20 November 2011

A Squash by Any Other Name

The basement is lined with dozens of squash.  Although pleased by the plentiful supply, I'm daunted by the task of finding another variation on a squash theme.  One Wednesday afternoon while exhausting my resourcefulness for an inspirational dinner, I came up with something.  It is not original in the grander world of dinners, but it is original for our home.  If a meal isn't born in garlic and olive oil or an alternative herb in butter, it isn't our standard fare.  I routinely use our garden-grown herbs for flavor, but couldn't have been more bored by an onion or garlic let alone the rosemary and sage that have made appearances in more than a few meals over the past several weeks.  After testing our fair share of pumpkin pies for The Paisana's Patisserie, it occurred to me: pumpkin pie soup.  I have a freshly-stocked spice rack full of ginger, nutmeg, allspice, and cinnamon begging for experimentation outside the pastry crust.

a small portion of our Butternut Squash harvest

To call it pumpkin pie soup is slightly deceptive as there is no pumpkin in the dish. However, it is a much more appetizing title than any that came to mind containing the word squash.  According to Romeo, 'that which we call a rose by any other name would smell as sweet'.  Although romantic when applied to adolescent love, the theme isn't as relevant in regards to the Cucurbitaceae family.  Squash, though a true culinary delight, was not named accordingly.  At best, it conjures images of peasant or Native American cuisine--not that both categories lack delicious highlights, but neither immediately points to them either.  

1 gallon of farm-fresh milk
I wanted something redolent of the holidays--something that perfectly defines these transitional weeks of November into the official holiday season.  It had to be creamy, satisfying, and slightly exotic, but common enough to be a comfort food, just like pumpkin pie.

roasted and cooled squash halves
The ingredient list is simple: Butternut squash, milk, pumpkin pie spices, maple syrup or flavoring, brown sugar, kosher salt.  One of the purposes of this blog is to explore the gastronomic opportunities of Midwest gardening.  I point this out because my recipes are not always the most time or labor efficient.  In our effort to produce as much of our food as our sanity allows, I've reclaimed certain steps typically done by a factory.  So for this soup, I split, roasted, skinned, and pureed the squash.  If we are not cut from the same cloth in the kitchen, you are welcome to buy pure pumpkin puree from the store if trying this recipe.  You'll save time and effort; your kitchen will remain much tidier than mine as well.  

Pumpkin Pie soup makes a cozy winter lunch, puts the abundance of garden squash to good use, and is an anticipated respite from our standard meal equation: x + olive oil + garlic + parmesan = repast.  I think it may be the perfect tree-decorating companion lunch and certainly makes more room in the basement.  I only wish it were as delicious with a more virtuous name.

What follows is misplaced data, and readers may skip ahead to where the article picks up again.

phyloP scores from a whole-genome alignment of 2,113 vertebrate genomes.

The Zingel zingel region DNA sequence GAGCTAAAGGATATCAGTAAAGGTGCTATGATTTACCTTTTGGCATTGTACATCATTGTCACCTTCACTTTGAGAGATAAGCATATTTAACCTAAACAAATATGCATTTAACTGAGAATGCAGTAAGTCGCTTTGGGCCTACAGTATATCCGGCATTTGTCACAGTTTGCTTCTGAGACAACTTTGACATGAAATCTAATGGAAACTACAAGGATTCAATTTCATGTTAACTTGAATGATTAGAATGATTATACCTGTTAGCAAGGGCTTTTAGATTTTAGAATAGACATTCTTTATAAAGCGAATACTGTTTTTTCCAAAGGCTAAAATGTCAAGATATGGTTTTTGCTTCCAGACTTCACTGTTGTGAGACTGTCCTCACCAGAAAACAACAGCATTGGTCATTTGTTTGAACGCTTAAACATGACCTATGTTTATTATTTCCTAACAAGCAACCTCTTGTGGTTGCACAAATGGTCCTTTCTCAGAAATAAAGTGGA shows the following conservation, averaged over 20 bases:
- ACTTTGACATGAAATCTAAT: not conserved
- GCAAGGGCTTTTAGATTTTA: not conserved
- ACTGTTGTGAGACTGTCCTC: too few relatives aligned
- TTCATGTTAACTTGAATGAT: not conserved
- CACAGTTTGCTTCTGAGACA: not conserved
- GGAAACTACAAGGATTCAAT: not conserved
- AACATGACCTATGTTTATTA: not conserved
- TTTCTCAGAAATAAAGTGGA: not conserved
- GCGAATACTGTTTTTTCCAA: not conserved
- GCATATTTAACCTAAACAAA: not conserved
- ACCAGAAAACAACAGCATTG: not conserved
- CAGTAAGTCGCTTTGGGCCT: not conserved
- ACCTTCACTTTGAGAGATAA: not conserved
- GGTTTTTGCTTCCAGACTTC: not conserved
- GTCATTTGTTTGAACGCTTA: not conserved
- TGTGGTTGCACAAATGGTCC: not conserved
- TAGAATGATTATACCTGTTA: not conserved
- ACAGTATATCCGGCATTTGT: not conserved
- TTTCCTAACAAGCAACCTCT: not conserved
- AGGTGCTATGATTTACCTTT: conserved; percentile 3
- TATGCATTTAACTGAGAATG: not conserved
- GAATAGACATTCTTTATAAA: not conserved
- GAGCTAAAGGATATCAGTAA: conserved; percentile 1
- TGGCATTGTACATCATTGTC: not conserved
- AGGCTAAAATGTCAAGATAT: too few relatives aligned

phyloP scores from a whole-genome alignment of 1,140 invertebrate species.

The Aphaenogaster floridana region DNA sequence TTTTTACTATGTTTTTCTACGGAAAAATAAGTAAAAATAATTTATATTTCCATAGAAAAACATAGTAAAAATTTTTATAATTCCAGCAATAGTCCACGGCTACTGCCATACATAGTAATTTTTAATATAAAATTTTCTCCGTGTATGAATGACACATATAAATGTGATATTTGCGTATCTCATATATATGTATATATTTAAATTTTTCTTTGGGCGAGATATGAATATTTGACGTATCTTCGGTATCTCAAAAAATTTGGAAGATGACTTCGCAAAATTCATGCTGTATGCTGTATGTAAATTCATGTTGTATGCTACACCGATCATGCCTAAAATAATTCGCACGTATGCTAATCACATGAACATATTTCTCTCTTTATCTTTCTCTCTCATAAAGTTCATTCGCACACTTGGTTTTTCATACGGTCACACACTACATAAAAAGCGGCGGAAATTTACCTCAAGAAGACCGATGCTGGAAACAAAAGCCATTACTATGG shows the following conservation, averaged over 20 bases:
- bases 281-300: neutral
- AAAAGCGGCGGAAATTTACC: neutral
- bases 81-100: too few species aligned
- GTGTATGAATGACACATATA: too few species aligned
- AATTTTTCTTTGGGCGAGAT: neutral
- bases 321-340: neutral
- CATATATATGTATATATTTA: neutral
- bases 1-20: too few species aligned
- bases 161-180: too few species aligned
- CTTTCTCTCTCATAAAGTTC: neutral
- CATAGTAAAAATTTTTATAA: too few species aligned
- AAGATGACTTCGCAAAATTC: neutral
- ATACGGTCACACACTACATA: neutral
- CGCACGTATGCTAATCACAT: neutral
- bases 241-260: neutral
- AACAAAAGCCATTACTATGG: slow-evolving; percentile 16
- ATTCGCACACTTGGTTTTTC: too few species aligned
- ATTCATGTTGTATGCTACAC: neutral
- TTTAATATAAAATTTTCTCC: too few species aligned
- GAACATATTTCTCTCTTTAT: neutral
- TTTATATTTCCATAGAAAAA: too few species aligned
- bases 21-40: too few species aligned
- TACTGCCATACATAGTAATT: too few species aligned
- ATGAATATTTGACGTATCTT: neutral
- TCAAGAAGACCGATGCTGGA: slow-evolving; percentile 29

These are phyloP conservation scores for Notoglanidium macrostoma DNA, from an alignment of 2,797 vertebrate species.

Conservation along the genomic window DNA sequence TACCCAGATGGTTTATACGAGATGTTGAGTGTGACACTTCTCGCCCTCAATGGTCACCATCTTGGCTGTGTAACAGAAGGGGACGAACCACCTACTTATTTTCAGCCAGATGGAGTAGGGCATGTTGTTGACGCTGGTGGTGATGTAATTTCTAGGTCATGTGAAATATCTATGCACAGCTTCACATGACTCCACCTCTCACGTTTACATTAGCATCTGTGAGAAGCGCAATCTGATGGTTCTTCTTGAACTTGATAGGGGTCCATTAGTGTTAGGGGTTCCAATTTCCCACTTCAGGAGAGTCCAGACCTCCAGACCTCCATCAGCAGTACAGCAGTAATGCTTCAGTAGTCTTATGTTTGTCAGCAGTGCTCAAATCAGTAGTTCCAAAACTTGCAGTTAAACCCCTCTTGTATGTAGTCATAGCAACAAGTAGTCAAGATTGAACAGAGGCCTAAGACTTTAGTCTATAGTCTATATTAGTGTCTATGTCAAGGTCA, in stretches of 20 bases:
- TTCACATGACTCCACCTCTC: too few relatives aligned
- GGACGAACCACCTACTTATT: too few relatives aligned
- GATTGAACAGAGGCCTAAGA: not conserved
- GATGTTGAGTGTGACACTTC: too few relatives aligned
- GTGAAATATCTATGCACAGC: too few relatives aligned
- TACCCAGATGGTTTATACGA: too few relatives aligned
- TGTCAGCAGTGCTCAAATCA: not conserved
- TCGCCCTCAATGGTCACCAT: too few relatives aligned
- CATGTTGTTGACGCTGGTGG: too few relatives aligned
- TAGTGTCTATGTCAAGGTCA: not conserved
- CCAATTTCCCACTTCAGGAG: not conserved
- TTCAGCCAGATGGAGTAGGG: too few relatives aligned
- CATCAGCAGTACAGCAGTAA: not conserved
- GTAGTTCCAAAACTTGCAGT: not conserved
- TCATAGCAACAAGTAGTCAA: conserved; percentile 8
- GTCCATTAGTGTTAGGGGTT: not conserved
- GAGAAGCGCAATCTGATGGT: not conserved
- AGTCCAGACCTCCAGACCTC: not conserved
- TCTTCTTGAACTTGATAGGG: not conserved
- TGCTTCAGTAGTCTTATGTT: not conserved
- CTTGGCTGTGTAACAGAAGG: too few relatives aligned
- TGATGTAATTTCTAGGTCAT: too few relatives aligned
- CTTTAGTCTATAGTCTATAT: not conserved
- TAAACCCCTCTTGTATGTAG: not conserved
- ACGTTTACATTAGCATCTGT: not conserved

Pumpkin Pie Soup
serves about 8 

2 medium butternut squash 
5-6 cups milk
1 Tbsp cinnamon
1 Tbsp ginger
2 tsp nutmeg
2 tsp allspice
1/2 Tbsp kosher salt
3 Tbsp brown sugar
1 tsp maple flavoring (or 3 Tbsp maple syrup and eliminate brown sugar)

Halve squash and place faced down on a foil-lined and oiled baking sheet.  Bake for 1 hour 15 minutes in 350 degree oven.  The squash should be slightly caramelized on the outside and very soft.  Remove flesh and blend in batches in food processor or blender with enough milk to make a smooth puree.  Add squash, spices, and enough milk for a creamy, but not too thick consistency to a large stockpot (I use an 8 qt stainless steel).  Cook on a low heat until it's very hot, but not boiling.  The milk will form a skin if you bring to a boil.  I find this soup is much better on the second day because it allows enough time for the spices to infuse.  The texture is better after it sits a day or two as well.  

Please note that the amount of spice in the ingredient list is a suggested starting point.  Often, pumpkin pie recipes use more cinnamon than the other spices, but I really like the kick that the extra ginger gives.  Next time I may even add a little cayenne. I usually don't list my recipes because there aren't any, but this is my best attempt to estimate how much of each ingredient went into this dish.  Feel free to adjust according to your liking.  Were I serving this as a lunch or first course for a dinner, I might garnish with some creme fraiche and candied pecans along with a nice crusty baguette.  It's just fine with a dash of nutmeg and sea salt for a meal of less decorum.  I enjoyed it most by the light of my Christmas decorations with a side of silence provided by Vivienne's nap.  

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